Scotusnerd wrote:I just want to add in that all of BPshinners advice is great, and he should definitely be listened to. Sorry I've been a bit slow, I've been very busy running around trying to get a house, helping out with various travel things and so on.
All right, back to the argument. Our definition of ceilings is at issue. My definition relies on the fact that it is a general ceiling, for as many people as possible, while yours relies on the individual having a ceiling. Since OP asked whether 'everyone has a ceiling on the LSAT', I decided to pursue the path that it was a general ceiling that applied to most people.
Obviously, not everyone has the same ceiling, since different people have different levels of comprehension and skills for this test, so I had to choose a ceiling that affected the most people possible to effectively answer his question. That's how I came up with reading comprehension as a ceiling. As a note, not everyone has this problem, but this is the one factor I think that would significantly limit performance on the test. For example, if English is your second language, you are at a disadvantage when taking this test versus someone who has read it their entire life. If your reading and writing skills languished in college, you will be at a disadvantage on this test.
Reading comprehension is not as easy to pick up as critical thinking, analysis, organization etc. It takes approximately 9 years to teach you to read effectively in the first place, and I know several adults that still read at a middle school level. These are the people I refer to as having ceilings for the LSAT. It will take them years to catch their reading up to where they can comfortably read and answer the RC sections.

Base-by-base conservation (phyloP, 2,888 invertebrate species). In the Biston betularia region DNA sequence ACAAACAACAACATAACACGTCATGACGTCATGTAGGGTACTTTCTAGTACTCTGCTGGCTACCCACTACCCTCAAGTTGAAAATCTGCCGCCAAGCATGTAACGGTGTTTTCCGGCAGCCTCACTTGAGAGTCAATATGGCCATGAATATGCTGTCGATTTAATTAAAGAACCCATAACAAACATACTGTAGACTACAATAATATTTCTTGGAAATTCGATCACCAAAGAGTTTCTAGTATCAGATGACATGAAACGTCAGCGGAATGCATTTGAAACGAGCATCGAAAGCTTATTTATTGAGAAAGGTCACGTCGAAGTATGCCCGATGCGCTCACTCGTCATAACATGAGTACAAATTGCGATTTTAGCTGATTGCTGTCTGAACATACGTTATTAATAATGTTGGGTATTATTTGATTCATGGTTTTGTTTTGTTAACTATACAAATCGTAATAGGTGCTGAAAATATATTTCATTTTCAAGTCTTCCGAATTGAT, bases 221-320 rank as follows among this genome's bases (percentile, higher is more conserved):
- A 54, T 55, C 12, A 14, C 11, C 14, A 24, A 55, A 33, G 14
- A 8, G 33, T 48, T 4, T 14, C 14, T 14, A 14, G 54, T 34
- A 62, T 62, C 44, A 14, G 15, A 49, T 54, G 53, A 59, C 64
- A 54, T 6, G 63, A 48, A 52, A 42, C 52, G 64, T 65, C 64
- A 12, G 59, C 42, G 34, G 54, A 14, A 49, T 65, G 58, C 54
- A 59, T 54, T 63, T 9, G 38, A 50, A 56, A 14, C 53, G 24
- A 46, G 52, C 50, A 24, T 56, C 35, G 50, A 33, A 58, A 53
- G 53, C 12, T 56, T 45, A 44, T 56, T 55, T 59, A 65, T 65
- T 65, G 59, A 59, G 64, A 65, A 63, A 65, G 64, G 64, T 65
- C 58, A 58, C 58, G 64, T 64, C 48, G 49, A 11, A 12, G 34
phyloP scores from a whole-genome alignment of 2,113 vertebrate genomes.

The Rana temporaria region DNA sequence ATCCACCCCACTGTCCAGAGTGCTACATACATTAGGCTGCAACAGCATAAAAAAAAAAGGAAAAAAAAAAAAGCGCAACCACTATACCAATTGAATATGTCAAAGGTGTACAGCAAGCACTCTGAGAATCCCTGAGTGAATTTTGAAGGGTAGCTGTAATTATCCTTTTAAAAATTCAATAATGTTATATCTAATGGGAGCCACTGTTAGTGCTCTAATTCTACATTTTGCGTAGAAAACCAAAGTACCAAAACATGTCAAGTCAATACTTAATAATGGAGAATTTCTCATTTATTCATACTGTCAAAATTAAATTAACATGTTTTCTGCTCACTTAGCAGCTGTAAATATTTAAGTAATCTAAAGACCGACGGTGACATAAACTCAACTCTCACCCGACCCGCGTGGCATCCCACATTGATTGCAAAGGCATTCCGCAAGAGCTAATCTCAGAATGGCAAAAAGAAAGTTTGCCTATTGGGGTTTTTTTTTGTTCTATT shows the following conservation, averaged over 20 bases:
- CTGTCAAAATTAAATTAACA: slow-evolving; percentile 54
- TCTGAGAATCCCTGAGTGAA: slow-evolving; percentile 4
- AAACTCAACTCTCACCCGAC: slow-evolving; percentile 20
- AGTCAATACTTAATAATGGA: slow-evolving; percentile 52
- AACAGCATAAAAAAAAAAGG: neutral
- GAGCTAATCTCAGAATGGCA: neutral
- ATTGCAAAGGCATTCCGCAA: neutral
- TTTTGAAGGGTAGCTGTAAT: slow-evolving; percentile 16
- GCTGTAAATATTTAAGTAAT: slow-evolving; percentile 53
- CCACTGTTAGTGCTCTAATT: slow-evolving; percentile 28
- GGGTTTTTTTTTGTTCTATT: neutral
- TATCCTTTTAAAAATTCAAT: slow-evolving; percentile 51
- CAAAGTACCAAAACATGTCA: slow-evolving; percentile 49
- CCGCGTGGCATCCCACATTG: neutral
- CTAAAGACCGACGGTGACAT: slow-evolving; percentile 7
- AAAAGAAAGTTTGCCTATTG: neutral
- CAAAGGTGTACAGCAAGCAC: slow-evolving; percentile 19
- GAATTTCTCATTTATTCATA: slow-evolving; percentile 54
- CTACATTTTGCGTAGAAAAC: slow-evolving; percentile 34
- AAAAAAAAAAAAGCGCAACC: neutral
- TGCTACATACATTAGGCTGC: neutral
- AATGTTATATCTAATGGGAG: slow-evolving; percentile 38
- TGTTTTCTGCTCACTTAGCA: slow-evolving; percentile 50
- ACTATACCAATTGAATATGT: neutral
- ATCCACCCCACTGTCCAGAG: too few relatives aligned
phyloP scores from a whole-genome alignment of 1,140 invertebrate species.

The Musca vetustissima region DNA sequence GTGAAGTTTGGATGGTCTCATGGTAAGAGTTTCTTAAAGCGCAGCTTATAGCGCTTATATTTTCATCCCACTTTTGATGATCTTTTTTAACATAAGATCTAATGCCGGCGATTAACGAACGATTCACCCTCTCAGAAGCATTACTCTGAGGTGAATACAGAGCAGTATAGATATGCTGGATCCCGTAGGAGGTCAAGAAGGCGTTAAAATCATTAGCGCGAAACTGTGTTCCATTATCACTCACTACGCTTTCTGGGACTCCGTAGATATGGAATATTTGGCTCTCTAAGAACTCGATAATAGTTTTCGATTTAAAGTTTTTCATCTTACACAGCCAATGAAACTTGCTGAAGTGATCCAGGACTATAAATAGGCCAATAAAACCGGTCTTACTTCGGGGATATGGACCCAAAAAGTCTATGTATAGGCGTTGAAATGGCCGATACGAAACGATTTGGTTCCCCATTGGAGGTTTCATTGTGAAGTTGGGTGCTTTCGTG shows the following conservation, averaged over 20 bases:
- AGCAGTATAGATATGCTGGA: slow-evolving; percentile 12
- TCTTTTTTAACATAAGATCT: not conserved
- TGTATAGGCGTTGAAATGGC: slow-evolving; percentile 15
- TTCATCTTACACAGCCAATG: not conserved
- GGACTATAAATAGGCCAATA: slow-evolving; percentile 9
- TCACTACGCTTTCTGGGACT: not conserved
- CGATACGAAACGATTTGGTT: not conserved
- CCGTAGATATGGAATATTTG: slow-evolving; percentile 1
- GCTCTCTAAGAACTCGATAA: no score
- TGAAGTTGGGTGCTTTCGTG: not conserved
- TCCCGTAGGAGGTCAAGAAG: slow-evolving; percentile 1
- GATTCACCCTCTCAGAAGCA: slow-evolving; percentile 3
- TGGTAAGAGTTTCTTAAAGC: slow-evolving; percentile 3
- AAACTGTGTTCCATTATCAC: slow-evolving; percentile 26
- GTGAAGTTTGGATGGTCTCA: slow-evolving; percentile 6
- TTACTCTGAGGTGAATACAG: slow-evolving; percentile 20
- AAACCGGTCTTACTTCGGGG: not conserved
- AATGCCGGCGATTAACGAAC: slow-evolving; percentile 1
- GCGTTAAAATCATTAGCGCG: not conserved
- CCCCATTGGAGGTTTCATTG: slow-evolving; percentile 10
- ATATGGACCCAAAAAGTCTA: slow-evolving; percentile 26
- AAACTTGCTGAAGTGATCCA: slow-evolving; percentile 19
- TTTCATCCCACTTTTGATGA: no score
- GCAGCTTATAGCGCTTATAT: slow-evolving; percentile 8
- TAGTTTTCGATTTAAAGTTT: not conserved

I hope this clarifies my argument. I do not think that it resembles your definition of a plateau. It is a serious problem that these people would have to REALLY push, and it could take them years, depending on their situation. This to me, is a ceiling.
Ah, OK, I've got you know (I think). You're trying to find something that defines what the ceiling is going to be for people in general, while I'm creating a floating point that is a maximum potential score for an individual.
Now that I've got that down, I think we completely agree, with one caveat. I think my critical thinking and your reading comprehension are the same thing - the ability to analyze what you've read instead of just regurgitating it.
I was trying to apply that to say that it will define a maximum score that a certain person can get, while you were generalizing it to state what will define that number for most people.